Robot

Icelandic language at risk; robots, computers can’t grasp it

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REYKJAVIK, Iceland– When an Icelander comes to an office complex and sees “Solarfri” posted, they need no more description for the empty properties: The word means “when personnel get an unforeseen afternoon off to delight in great weather condition.”

Individuals of this rugged North Atlantic island settled by Norsemen some 1,100 years ago have a special dialect of Old Norse that has adapted to life at the edge of the Artic.Hundslappadrifa, for instance, indicates”heavy snowfall with big flakes happening in calm wind.”However the revered Icelandic language, seen by many as

a source of identity and pride, is being weakened by the extensive usage of English, both for mass tourist and in the voice-controlled artificial intelligence devices entering into vogue.Linguistics experts, studying the future of a language spoken by less than 400,000 individuals

in a significantly globalized world, wonder if this is the start of completion for the Icelandic tongue.Former President Vigdis Finnbogadottir told The Associated Press that Iceland must take steps to secure its language.

She is particularly worried that programs be developed so the language can be easily utilized in digital technology.”Otherwise, Icelandic will end in the Latin bin,”she warned.Teachers are already noticing a modification amongst students in the scope of their Icelandic vocabulary and reading comprehension.Anna Jonsdottir, a teaching expert, said she typically hears

teenagers speak English amongst themselves when she checks out schools in Reykjavik, the capital.She stated 15-year-old trainees are no longer designated a volume from the Sagas of Icelanders, the medieval literature chronicling the early inhabitants of Iceland. Icelanders have long prided themselves of having the ability to with complete confidence read the impressive tales initially penned on calfskin.Most high schools are likewise waiting up until senior year to read author Halldor Laxness, the 1955 winner of the Nobel Reward in literature, who rests in a small cemetery near his farm in West Iceland.A variety of aspects integrate to make the future of the Icelandic language unpredictable.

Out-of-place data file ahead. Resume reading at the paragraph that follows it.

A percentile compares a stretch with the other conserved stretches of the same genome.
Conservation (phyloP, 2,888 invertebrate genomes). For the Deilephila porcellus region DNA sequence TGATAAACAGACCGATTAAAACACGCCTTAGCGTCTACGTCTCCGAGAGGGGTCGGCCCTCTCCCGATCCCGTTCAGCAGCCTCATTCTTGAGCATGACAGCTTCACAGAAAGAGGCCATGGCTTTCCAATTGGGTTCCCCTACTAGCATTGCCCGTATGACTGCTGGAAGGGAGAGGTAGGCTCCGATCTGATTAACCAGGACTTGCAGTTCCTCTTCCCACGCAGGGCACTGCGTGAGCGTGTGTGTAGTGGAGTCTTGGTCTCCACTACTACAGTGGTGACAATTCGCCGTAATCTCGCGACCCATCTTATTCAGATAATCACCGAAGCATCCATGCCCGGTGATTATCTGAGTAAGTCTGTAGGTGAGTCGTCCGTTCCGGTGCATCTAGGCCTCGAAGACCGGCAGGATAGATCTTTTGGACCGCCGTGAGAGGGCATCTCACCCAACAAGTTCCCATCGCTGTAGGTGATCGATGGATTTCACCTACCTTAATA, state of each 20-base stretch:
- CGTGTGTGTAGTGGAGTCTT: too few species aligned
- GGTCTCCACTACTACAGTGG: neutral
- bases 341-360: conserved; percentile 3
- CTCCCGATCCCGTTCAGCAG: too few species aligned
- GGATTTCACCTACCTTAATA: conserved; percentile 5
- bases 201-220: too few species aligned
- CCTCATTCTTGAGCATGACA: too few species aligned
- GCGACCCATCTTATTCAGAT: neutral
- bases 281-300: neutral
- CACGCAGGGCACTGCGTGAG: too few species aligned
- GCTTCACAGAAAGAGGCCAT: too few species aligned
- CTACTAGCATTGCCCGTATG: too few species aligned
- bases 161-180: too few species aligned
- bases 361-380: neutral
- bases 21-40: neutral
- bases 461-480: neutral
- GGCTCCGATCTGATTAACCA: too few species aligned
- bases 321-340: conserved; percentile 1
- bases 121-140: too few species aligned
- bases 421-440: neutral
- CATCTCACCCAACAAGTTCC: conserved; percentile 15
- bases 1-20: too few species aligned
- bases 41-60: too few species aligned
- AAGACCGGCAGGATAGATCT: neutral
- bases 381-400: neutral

Tourism has actually blown up recently, becoming the country’s single greatest employer, and analysts at Arion Bank say one in 2 new tasks is being filled by foreign labor.That is increasing the usage of English

as a universal communicator and lessening the role of Icelandic, experts say. “The less useful Icelandic ends up being in individuals’s everyday life, the closer we as a nation get to the limit of providing up its usage, “said Eirikur Rognvaldsson, a language teacher at the University of Iceland.He has actually started a three-year research study of 5,000 individuals that will be the largest questions ever into using the language. “Preliminary studies suggest children at their first-language acquisition are increasingly not exposed to adequate Icelandic to cultivate a strong base for later years,”he said.Concerns for the Icelandic language are by no methods new. In the 19th century, when its vocabulary and syntax were greatly influenced by Danish, independence motions battled to restore Icelandic as the typical tongue, central to the claim that Icelanders were a nation.Since Iceland ended up being completely independent from Denmark in 1944, its presidents have long championed the have to protect the

language.Asgeir Jonsson, an economics teacher at the University of Iceland, said without a special language Iceland might experience a brain drain, particularly amongst particular professions.”A British town with a population the size of Iceland has far less researchers

and artists, for example,”he said.”They’ve simply relocated to the metropolitan area.”The problem is intensified because numerous brand-new computer system devices are developed to recognize English however they do not understand Icelandic. “Not having the ability to speak Icelandic to voice-activated fridges, interactive robotics and comparable gadgets would be yet another lost field,”Jonsson said.Icelandic ranks among the weakest and least-supported language in regards to digital innovation– in addition to Irish Gaelic, Latvian, Maltese and Lithuanian– according to a report by the

Multilingual Europe Technology Alliance examining 30 European languages.Iceland’s Ministry of Education approximates about 1 billion Icelandic krona, or$8.8 million, is

needed for seed financing for an open-access database to assist tech developers adapt Icelandic as a language option.Svandis Svavarsdottir, a member of Iceland’s parliament for the Left-Green Motion, said the government must not be weighing expenses when the country’s cultural heritage is at stake.” If we wait, it might already be too late,”she said.Egill Bjarnason -Associated Press A law book penned on calfskin in 1363 is displayed at a Reykjavik museum. Icelanders have actually prided themselves on fluency with their country’s middle ages texts, poems and legends, but their revered language is being weakened by English.

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